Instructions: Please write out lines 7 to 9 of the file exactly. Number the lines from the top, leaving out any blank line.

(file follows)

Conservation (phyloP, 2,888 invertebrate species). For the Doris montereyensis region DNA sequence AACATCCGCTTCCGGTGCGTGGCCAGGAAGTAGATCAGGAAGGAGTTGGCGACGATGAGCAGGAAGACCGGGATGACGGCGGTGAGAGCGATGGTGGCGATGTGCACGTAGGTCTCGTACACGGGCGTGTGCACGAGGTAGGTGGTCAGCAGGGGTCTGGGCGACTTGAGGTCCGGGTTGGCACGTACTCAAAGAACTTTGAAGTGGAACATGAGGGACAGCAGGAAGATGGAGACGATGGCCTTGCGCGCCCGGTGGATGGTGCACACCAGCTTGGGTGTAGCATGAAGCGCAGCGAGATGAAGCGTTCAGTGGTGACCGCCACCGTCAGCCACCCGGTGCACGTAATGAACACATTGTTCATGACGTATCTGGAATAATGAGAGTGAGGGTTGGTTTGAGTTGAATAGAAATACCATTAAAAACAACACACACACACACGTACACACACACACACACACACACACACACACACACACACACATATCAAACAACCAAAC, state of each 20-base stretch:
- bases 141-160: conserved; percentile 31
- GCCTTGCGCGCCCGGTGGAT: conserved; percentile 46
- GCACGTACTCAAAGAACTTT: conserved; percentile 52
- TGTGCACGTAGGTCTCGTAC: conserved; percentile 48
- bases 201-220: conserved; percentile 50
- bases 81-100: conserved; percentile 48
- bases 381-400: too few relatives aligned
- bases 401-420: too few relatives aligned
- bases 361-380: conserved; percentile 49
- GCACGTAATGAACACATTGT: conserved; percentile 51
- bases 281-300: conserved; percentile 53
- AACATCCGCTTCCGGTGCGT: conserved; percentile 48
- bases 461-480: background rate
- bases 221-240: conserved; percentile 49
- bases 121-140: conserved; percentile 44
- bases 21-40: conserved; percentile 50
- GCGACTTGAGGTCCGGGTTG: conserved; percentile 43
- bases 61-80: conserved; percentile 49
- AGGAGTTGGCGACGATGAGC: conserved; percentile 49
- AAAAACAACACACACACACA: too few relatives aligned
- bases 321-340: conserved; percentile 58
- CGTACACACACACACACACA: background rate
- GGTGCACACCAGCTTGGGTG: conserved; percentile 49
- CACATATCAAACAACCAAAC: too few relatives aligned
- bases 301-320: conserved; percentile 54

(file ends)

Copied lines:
- bases 81-100: conserved; percentile 48
- bases 381-400: too few relatives aligned
- bases 401-420: too few relatives aligned